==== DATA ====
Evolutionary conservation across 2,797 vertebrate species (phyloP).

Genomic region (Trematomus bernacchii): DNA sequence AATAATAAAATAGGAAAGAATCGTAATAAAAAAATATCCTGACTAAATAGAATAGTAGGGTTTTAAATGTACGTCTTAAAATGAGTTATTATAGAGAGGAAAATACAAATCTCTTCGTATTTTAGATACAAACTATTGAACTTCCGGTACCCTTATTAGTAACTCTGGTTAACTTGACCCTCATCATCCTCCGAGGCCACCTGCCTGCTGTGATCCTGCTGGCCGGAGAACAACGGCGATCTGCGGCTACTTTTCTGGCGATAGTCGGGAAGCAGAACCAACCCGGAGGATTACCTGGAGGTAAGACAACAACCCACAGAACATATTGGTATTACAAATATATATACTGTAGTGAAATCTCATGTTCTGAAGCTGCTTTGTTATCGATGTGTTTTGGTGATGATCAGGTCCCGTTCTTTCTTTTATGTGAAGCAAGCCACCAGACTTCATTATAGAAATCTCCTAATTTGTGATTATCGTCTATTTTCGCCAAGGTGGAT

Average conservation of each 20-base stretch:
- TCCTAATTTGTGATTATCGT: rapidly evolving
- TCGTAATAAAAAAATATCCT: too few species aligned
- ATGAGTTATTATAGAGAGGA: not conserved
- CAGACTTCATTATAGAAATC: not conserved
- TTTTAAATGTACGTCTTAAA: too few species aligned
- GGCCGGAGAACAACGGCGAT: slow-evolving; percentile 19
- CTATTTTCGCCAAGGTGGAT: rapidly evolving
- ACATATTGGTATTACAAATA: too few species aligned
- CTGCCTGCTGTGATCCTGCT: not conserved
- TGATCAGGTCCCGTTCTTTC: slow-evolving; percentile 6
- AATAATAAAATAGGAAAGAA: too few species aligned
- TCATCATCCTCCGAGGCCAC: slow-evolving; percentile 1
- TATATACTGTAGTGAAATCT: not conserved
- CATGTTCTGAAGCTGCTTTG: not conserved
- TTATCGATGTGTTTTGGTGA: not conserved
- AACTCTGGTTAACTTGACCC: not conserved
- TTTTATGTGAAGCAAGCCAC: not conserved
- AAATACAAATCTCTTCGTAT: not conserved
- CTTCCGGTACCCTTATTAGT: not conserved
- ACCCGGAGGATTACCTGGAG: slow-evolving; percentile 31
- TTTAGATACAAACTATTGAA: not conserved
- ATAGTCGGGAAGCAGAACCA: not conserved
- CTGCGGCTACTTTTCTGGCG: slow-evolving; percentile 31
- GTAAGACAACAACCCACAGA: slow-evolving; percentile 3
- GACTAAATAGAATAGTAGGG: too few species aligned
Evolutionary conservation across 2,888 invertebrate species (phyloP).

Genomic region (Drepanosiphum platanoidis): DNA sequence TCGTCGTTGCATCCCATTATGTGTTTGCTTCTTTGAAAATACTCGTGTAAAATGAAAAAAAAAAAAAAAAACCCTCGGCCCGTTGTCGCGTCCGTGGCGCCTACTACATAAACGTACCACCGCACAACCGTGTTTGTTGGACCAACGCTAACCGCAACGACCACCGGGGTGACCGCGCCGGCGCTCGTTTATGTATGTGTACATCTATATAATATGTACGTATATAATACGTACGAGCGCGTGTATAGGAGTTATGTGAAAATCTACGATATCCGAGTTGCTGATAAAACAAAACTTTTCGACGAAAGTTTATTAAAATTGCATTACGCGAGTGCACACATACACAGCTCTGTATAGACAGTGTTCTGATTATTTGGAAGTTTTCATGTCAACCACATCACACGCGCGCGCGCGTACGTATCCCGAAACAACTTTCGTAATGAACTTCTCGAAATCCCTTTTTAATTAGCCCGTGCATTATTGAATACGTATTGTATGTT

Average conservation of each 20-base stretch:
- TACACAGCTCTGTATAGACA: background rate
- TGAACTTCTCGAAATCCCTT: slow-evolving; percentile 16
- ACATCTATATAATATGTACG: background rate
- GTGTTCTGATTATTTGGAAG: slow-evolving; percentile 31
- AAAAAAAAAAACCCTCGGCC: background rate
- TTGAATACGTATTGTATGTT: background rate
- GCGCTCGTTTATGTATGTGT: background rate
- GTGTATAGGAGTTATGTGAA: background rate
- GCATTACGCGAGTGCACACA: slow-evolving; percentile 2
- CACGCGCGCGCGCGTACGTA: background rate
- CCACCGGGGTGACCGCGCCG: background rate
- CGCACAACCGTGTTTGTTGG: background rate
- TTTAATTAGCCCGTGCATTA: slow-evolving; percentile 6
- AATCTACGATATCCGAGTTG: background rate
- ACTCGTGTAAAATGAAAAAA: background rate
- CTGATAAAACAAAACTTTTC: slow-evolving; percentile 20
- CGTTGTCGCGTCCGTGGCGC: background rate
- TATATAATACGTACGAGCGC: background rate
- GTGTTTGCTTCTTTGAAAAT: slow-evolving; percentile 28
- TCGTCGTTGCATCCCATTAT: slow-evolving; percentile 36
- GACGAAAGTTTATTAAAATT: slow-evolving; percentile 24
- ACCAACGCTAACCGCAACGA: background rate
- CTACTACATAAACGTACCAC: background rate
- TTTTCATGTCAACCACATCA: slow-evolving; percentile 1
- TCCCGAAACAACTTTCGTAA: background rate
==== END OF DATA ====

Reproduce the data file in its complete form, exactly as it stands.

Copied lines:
Evolutionary conservation across 2,797 vertebrate species (phyloP).

Genomic region (Trematomus bernacchii): DNA sequence AATAATAAAATAGGAAAGAATCGTAATAAAAAAATATCCTGACTAAATAGAATAGTAGGGTTTTAAATGTACGTCTTAAAATGAGTTATTATAGAGAGGAAAATACAAATCTCTTCGTATTTTAGATACAAACTATTGAACTTCCGGTACCCTTATTAGTAACTCTGGTTAACTTGACCCTCATCATCCTCCGAGGCCACCTGCCTGCTGTGATCCTGCTGGCCGGAGAACAACGGCGATCTGCGGCTACTTTTCTGGCGATAGTCGGGAAGCAGAACCAACCCGGAGGATTACCTGGAGGTAAGACAACAACCCACAGAACATATTGGTATTACAAATATATATACTGTAGTGAAATCTCATGTTCTGAAGCTGCTTTGTTATCGATGTGTTTTGGTGATGATCAGGTCCCGTTCTTTCTTTTATGTGAAGCAAGCCACCAGACTTCATTATAGAAATCTCCTAATTTGTGATTATCGTCTATTTTCGCCAAGGTGGAT

Average conservation of each 20-base stretch:
- TCCTAATTTGTGATTATCGT: rapidly evolving
- TCGTAATAAAAAAATATCCT: too few species aligned
- ATGAGTTATTATAGAGAGGA: not conserved
- CAGACTTCATTATAGAAATC: not conserved
- TTTTAAATGTACGTCTTAAA: too few species aligned
- GGCCGGAGAACAACGGCGAT: slow-evolving; percentile 19
- CTATTTTCGCCAAGGTGGAT: rapidly evolving
- ACATATTGGTATTACAAATA: too few species aligned
- CTGCCTGCTGTGATCCTGCT: not conserved
- TGATCAGGTCCCGTTCTTTC: slow-evolving; percentile 6
- AATAATAAAATAGGAAAGAA: too few species aligned
- TCATCATCCTCCGAGGCCAC: slow-evolving; percentile 1
- TATATACTGTAGTGAAATCT: not conserved
- CATGTTCTGAAGCTGCTTTG: not conserved
- TTATCGATGTGTTTTGGTGA: not conserved
- AACTCTGGTTAACTTGACCC: not conserved
- TTTTATGTGAAGCAAGCCAC: not conserved
- AAATACAAATCTCTTCGTAT: not conserved
- CTTCCGGTACCCTTATTAGT: not conserved
- ACCCGGAGGATTACCTGGAG: slow-evolving; percentile 31
- TTTAGATACAAACTATTGAA: not conserved
- ATAGTCGGGAAGCAGAACCA: not conserved
- CTGCGGCTACTTTTCTGGCG: slow-evolving; percentile 31
- GTAAGACAACAACCCACAGA: slow-evolving; percentile 3
- GACTAAATAGAATAGTAGGG: too few species aligned
Evolutionary conservation across 2,888 invertebrate species (phyloP).

Genomic region (Drepanosiphum platanoidis): DNA sequence TCGTCGTTGCATCCCATTATGTGTTTGCTTCTTTGAAAATACTCGTGTAAAATGAAAAAAAAAAAAAAAAACCCTCGGCCCGTTGTCGCGTCCGTGGCGCCTACTACATAAACGTACCACCGCACAACCGTGTTTGTTGGACCAACGCTAACCGCAACGACCACCGGGGTGACCGCGCCGGCGCTCGTTTATGTATGTGTACATCTATATAATATGTACGTATATAATACGTACGAGCGCGTGTATAGGAGTTATGTGAAAATCTACGATATCCGAGTTGCTGATAAAACAAAACTTTTCGACGAAAGTTTATTAAAATTGCATTACGCGAGTGCACACATACACAGCTCTGTATAGACAGTGTTCTGATTATTTGGAAGTTTTCATGTCAACCACATCACACGCGCGCGCGCGTACGTATCCCGAAACAACTTTCGTAATGAACTTCTCGAAATCCCTTTTTAATTAGCCCGTGCATTATTGAATACGTATTGTATGTT

Average conservation of each 20-base stretch:
- TACACAGCTCTGTATAGACA: background rate
- TGAACTTCTCGAAATCCCTT: slow-evolving; percentile 16
- ACATCTATATAATATGTACG: background rate
- GTGTTCTGATTATTTGGAAG: slow-evolving; percentile 31
- AAAAAAAAAAACCCTCGGCC: background rate
- TTGAATACGTATTGTATGTT: background rate
- GCGCTCGTTTATGTATGTGT: background rate
- GTGTATAGGAGTTATGTGAA: background rate
- GCATTACGCGAGTGCACACA: slow-evolving; percentile 2
- CACGCGCGCGCGCGTACGTA: background rate
- CCACCGGGGTGACCGCGCCG: background rate
- CGCACAACCGTGTTTGTTGG: background rate
- TTTAATTAGCCCGTGCATTA: slow-evolving; percentile 6
- AATCTACGATATCCGAGTTG: background rate
- ACTCGTGTAAAATGAAAAAA: background rate
- CTGATAAAACAAAACTTTTC: slow-evolving; percentile 20
- CGTTGTCGCGTCCGTGGCGC: background rate
- TATATAATACGTACGAGCGC: background rate
- GTGTTTGCTTCTTTGAAAAT: slow-evolving; percentile 28
- TCGTCGTTGCATCCCATTAT: slow-evolving; percentile 36
- GACGAAAGTTTATTAAAATT: slow-evolving; percentile 24
- ACCAACGCTAACCGCAACGA: background rate
- CTACTACATAAACGTACCAC: background rate
- TTTTCATGTCAACCACATCA: slow-evolving; percentile 1
- TCCCGAAACAACTTTCGTAA: background rate